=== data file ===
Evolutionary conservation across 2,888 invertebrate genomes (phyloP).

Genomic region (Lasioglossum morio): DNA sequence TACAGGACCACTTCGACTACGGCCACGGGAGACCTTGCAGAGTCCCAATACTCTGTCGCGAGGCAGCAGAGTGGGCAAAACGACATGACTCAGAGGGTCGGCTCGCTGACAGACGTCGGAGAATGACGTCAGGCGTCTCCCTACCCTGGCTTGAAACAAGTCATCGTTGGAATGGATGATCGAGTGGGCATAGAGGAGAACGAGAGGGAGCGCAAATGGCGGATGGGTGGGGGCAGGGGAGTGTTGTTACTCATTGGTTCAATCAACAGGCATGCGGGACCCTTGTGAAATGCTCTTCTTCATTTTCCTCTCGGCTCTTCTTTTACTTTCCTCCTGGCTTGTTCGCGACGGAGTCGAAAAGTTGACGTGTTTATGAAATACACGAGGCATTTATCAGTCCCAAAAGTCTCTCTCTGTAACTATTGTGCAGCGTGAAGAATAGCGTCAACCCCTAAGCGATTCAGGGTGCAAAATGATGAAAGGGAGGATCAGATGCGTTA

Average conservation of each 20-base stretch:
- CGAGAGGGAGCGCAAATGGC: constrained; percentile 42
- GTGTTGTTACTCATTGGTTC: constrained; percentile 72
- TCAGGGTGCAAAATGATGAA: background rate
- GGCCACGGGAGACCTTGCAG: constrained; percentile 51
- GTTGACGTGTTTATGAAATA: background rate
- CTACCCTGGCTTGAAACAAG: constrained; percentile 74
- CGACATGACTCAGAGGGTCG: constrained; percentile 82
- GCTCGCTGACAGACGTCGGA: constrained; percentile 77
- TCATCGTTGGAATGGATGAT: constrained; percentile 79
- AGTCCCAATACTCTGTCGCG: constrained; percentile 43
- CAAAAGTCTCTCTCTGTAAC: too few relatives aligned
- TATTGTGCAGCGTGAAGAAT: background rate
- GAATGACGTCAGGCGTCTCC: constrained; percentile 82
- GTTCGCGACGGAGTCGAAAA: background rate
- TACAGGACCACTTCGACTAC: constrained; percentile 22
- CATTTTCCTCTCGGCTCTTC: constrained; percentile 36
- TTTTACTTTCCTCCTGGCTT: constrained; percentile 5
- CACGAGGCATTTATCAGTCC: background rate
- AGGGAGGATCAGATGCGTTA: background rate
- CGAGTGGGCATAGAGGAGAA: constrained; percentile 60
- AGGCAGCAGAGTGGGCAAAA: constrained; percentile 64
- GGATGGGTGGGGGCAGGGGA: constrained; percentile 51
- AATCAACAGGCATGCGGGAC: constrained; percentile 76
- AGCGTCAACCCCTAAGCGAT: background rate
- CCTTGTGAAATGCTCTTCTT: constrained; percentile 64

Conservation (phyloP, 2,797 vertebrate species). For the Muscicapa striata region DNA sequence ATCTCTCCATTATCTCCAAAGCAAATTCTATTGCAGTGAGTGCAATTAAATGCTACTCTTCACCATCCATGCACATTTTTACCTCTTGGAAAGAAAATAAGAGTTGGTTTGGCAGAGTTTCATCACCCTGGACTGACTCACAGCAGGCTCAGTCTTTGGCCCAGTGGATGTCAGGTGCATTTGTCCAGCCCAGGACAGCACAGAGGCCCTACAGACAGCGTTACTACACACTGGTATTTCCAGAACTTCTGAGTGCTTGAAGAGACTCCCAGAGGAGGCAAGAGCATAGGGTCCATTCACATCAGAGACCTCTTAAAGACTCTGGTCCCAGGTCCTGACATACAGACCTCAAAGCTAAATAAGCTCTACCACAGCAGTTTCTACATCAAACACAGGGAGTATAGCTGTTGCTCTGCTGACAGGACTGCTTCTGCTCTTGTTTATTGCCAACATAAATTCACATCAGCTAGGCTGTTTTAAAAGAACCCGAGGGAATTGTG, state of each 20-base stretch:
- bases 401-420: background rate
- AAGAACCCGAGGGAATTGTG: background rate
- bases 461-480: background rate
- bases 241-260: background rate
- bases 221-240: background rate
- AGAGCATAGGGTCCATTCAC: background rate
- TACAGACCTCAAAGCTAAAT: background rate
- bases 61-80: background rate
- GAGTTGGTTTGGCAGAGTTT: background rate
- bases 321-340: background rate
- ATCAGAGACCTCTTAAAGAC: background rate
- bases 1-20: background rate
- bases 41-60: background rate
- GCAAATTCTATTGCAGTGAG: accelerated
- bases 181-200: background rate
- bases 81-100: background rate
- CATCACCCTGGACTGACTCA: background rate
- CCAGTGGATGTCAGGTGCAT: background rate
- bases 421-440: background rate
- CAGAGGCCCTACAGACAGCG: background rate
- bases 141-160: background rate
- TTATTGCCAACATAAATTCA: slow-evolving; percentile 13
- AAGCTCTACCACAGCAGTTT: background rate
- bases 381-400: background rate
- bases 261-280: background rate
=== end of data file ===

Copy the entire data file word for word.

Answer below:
Evolutionary conservation across 2,888 invertebrate genomes (phyloP).

Genomic region (Lasioglossum morio): DNA sequence TACAGGACCACTTCGACTACGGCCACGGGAGACCTTGCAGAGTCCCAATACTCTGTCGCGAGGCAGCAGAGTGGGCAAAACGACATGACTCAGAGGGTCGGCTCGCTGACAGACGTCGGAGAATGACGTCAGGCGTCTCCCTACCCTGGCTTGAAACAAGTCATCGTTGGAATGGATGATCGAGTGGGCATAGAGGAGAACGAGAGGGAGCGCAAATGGCGGATGGGTGGGGGCAGGGGAGTGTTGTTACTCATTGGTTCAATCAACAGGCATGCGGGACCCTTGTGAAATGCTCTTCTTCATTTTCCTCTCGGCTCTTCTTTTACTTTCCTCCTGGCTTGTTCGCGACGGAGTCGAAAAGTTGACGTGTTTATGAAATACACGAGGCATTTATCAGTCCCAAAAGTCTCTCTCTGTAACTATTGTGCAGCGTGAAGAATAGCGTCAACCCCTAAGCGATTCAGGGTGCAAAATGATGAAAGGGAGGATCAGATGCGTTA

Average conservation of each 20-base stretch:
- CGAGAGGGAGCGCAAATGGC: constrained; percentile 42
- GTGTTGTTACTCATTGGTTC: constrained; percentile 72
- TCAGGGTGCAAAATGATGAA: background rate
- GGCCACGGGAGACCTTGCAG: constrained; percentile 51
- GTTGACGTGTTTATGAAATA: background rate
- CTACCCTGGCTTGAAACAAG: constrained; percentile 74
- CGACATGACTCAGAGGGTCG: constrained; percentile 82
- GCTCGCTGACAGACGTCGGA: constrained; percentile 77
- TCATCGTTGGAATGGATGAT: constrained; percentile 79
- AGTCCCAATACTCTGTCGCG: constrained; percentile 43
- CAAAAGTCTCTCTCTGTAAC: too few relatives aligned
- TATTGTGCAGCGTGAAGAAT: background rate
- GAATGACGTCAGGCGTCTCC: constrained; percentile 82
- GTTCGCGACGGAGTCGAAAA: background rate
- TACAGGACCACTTCGACTAC: constrained; percentile 22
- CATTTTCCTCTCGGCTCTTC: constrained; percentile 36
- TTTTACTTTCCTCCTGGCTT: constrained; percentile 5
- CACGAGGCATTTATCAGTCC: background rate
- AGGGAGGATCAGATGCGTTA: background rate
- CGAGTGGGCATAGAGGAGAA: constrained; percentile 60
- AGGCAGCAGAGTGGGCAAAA: constrained; percentile 64
- GGATGGGTGGGGGCAGGGGA: constrained; percentile 51
- AATCAACAGGCATGCGGGAC: constrained; percentile 76
- AGCGTCAACCCCTAAGCGAT: background rate
- CCTTGTGAAATGCTCTTCTT: constrained; percentile 64

Conservation (phyloP, 2,797 vertebrate species). For the Muscicapa striata region DNA sequence ATCTCTCCATTATCTCCAAAGCAAATTCTATTGCAGTGAGTGCAATTAAATGCTACTCTTCACCATCCATGCACATTTTTACCTCTTGGAAAGAAAATAAGAGTTGGTTTGGCAGAGTTTCATCACCCTGGACTGACTCACAGCAGGCTCAGTCTTTGGCCCAGTGGATGTCAGGTGCATTTGTCCAGCCCAGGACAGCACAGAGGCCCTACAGACAGCGTTACTACACACTGGTATTTCCAGAACTTCTGAGTGCTTGAAGAGACTCCCAGAGGAGGCAAGAGCATAGGGTCCATTCACATCAGAGACCTCTTAAAGACTCTGGTCCCAGGTCCTGACATACAGACCTCAAAGCTAAATAAGCTCTACCACAGCAGTTTCTACATCAAACACAGGGAGTATAGCTGTTGCTCTGCTGACAGGACTGCTTCTGCTCTTGTTTATTGCCAACATAAATTCACATCAGCTAGGCTGTTTTAAAAGAACCCGAGGGAATTGTG, state of each 20-base stretch:
- bases 401-420: background rate
- AAGAACCCGAGGGAATTGTG: background rate
- bases 461-480: background rate
- bases 241-260: background rate
- bases 221-240: background rate
- AGAGCATAGGGTCCATTCAC: background rate
- TACAGACCTCAAAGCTAAAT: background rate
- bases 61-80: background rate
- GAGTTGGTTTGGCAGAGTTT: background rate
- bases 321-340: background rate
- ATCAGAGACCTCTTAAAGAC: background rate
- bases 1-20: background rate
- bases 41-60: background rate
- GCAAATTCTATTGCAGTGAG: accelerated
- bases 181-200: background rate
- bases 81-100: background rate
- CATCACCCTGGACTGACTCA: background rate
- CCAGTGGATGTCAGGTGCAT: background rate
- bases 421-440: background rate
- CAGAGGCCCTACAGACAGCG: background rate
- bases 141-160: background rate
- TTATTGCCAACATAAATTCA: slow-evolving; percentile 13
- AAGCTCTACCACAGCAGTTT: background rate
- bases 381-400: background rate
- bases 261-280: background rate